Search within this web site:

you are here ::

History, The Calles Years

Maximato, Partido Nacional Revolucionario, Partido Revolucionario Institucional, Cristero Rebellion, Viva Cristo Rey

President Calles continued Obregon’s land and education policies and cut the army’s budget to free money for social needs. He also rehabilitated Mexican finances, instituted an educational program, and succeeded in adjusting the dispute with the foreign oil companies. In carrying out religious reforms, however, Calles provoked considerable opposition; relations between the church and the Mexican government became severely strained. The church resisted the placing of primary education under secular supervision, the required registration of priests, the expulsion of foreign-born priests, and the closing of 73 convents.

In 1926 a general religious strike suspended all public religious services. In what came to be known as the Cristero Rebellion, Catholic insurgents burned schools, dynamited troop trains, and even murdered rural schoolteachers. The states of Jalisco, Michoacan, and Colima echoed with the cry, “Viva Cristo Rey” (Long Live Christ the King). The tension was lessened largely through the mediation of Dwight W. Morrow, who became U.S. ambassador to Mexico in 1927. The Mexican government eventually compromised on some of the most anticlerical measures. At least 90,000 Mexicans died during the three-year conflict.

Presidential succession again resulted in a crisis after Obregon was assassinated on July 17, 1928, at a dinner to celebrate his reelection. Calles devised a solution in which he would effectively run the country through a series of puppet presidents. He established an official party, the Partido Nacional Revolucionario, or PNR, known in English as the National Revolutionary Party. The PNR was the forerunner of the Partido Revolucionario Institucional, or PRI, known in English as the Institutional Revolutionary Party. The PRI has dominated Mexican politics since its formation. Calles became known as the undisputed Jefe Maximo, or Maximum Chief, of Mexico and his period of rule via puppet presidents was known as the Maximato.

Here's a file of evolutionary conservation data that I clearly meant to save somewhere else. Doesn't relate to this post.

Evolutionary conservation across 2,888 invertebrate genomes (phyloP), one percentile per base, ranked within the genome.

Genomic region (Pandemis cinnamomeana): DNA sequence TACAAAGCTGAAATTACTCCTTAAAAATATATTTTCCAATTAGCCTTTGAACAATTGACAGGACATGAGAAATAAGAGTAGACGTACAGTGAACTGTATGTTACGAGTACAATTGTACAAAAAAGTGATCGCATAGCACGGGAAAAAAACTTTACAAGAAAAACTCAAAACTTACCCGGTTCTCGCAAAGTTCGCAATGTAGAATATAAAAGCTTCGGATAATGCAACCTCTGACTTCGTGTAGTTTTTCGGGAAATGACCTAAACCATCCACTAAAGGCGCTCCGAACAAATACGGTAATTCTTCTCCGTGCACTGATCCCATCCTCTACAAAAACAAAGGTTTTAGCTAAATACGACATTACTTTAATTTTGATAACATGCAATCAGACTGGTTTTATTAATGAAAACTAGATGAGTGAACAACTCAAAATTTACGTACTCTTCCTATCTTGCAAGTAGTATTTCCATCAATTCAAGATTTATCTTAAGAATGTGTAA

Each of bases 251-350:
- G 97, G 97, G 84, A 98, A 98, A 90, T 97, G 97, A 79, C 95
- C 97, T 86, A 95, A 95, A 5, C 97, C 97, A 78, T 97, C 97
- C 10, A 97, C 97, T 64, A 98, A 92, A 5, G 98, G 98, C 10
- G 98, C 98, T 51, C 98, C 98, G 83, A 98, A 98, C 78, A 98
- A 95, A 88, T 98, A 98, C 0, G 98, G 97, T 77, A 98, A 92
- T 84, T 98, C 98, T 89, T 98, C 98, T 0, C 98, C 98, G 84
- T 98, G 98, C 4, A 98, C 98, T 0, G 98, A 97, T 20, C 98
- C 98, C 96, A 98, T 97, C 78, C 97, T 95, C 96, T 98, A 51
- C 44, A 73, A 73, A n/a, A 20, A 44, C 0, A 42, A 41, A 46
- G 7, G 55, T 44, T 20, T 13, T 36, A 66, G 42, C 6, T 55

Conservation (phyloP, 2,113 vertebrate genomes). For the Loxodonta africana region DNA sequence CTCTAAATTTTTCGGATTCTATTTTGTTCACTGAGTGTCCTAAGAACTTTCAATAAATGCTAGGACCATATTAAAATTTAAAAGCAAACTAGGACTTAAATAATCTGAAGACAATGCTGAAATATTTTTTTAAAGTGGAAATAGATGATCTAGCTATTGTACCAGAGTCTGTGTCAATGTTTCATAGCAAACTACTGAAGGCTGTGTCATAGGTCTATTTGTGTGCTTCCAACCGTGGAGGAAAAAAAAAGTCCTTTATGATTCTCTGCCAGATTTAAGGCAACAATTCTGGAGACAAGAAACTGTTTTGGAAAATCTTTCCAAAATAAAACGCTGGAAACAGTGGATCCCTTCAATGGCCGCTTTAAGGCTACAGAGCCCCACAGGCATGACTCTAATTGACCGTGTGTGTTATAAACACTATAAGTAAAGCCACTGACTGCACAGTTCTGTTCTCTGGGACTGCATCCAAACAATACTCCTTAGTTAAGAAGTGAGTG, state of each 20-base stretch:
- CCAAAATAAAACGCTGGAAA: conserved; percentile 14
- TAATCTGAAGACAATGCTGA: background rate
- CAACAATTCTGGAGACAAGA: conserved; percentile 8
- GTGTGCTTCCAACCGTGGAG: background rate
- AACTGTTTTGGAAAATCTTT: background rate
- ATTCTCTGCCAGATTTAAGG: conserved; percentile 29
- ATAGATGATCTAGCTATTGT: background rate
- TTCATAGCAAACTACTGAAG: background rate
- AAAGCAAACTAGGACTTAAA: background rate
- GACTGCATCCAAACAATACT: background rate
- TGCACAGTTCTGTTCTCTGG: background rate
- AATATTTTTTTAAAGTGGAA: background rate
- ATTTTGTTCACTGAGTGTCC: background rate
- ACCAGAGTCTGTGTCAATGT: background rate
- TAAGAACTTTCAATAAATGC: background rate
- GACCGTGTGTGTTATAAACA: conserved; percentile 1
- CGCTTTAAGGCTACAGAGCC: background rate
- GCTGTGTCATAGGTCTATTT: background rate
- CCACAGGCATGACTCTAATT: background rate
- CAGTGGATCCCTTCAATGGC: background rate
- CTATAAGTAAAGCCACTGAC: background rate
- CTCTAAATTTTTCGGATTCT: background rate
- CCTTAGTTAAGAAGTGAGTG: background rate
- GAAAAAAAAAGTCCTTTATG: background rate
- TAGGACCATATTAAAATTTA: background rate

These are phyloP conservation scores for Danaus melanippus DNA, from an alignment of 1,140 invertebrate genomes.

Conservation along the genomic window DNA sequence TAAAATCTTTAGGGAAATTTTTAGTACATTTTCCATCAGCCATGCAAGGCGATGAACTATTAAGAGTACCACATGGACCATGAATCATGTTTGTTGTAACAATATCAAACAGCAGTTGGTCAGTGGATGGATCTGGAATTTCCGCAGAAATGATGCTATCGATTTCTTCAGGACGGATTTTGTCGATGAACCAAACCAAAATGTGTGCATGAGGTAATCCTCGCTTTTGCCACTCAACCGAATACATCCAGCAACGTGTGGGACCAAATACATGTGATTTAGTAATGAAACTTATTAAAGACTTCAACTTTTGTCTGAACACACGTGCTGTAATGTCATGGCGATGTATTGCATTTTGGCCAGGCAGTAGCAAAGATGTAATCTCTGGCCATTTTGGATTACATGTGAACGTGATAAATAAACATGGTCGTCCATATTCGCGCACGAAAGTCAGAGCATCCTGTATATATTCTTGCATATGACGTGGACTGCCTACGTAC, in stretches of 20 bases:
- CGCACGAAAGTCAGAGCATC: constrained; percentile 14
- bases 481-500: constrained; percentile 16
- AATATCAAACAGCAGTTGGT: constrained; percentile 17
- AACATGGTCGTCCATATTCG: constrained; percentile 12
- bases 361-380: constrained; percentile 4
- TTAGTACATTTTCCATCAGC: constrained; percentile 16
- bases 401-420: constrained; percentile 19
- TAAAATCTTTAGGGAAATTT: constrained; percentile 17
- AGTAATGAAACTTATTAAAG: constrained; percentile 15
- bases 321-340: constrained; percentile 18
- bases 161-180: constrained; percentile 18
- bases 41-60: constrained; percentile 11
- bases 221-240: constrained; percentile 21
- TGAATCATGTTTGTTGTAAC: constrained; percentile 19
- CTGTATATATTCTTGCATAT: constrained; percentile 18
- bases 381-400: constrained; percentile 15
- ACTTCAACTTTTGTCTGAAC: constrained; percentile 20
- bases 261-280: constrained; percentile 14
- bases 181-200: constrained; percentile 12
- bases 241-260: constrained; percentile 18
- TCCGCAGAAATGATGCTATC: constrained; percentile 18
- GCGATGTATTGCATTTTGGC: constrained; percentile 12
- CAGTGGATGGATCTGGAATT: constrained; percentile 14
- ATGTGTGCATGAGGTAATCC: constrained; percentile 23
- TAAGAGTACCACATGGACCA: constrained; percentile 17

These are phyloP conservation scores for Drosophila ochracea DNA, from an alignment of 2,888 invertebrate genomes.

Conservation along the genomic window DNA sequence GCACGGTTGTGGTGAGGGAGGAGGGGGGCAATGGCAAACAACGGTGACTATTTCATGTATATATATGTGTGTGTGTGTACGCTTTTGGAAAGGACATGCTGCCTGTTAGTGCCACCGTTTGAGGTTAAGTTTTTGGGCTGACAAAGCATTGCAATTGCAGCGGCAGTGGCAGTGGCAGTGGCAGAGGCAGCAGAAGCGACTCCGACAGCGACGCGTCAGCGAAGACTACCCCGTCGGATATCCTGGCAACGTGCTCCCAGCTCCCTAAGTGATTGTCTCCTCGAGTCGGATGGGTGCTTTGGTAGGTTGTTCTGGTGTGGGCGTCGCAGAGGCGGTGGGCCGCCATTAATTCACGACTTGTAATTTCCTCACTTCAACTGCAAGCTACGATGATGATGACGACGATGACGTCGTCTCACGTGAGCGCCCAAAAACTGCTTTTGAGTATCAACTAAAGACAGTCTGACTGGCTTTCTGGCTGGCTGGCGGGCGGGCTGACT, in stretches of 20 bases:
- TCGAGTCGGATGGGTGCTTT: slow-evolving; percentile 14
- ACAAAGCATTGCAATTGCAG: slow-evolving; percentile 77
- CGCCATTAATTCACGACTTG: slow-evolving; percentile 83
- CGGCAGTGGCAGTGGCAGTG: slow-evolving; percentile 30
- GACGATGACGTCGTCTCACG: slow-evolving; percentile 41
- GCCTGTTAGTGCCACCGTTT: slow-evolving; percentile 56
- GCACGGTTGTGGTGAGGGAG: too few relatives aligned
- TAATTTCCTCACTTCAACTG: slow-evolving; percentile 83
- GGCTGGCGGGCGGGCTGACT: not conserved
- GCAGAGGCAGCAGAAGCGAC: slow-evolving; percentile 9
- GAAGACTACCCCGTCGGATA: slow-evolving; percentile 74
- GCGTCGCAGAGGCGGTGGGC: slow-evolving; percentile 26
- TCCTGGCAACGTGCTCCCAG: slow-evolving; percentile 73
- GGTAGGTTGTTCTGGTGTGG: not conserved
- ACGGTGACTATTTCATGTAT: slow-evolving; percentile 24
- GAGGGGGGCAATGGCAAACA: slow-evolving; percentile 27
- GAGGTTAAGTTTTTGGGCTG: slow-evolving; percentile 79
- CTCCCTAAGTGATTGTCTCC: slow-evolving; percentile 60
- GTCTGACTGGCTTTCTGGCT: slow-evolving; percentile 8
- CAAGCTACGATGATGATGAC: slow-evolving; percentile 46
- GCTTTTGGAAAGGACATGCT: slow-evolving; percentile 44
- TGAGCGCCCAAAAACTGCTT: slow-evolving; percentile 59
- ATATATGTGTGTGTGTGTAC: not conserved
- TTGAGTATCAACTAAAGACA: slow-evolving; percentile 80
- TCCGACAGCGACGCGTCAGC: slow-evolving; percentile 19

Article key phrases:

Maximato, Partido Nacional Revolucionario, Partido Revolucionario Institucional, Cristero Rebellion, Viva Cristo Rey, Presidential succession, Mexican politics, Institutional Revolutionary Party, Colima, PNR, Obregon, Michoacan, Mexican government, Calles, forerunner, free money, period of rule, Morrow, social needs, reelection, Mexicans, PRI, education policies, ambassador, formation, closing, tension, conflict, church, dispute, crisis, King, educational program, dinner, schools, Mexico, solution, country, relations, English


Search within this web site: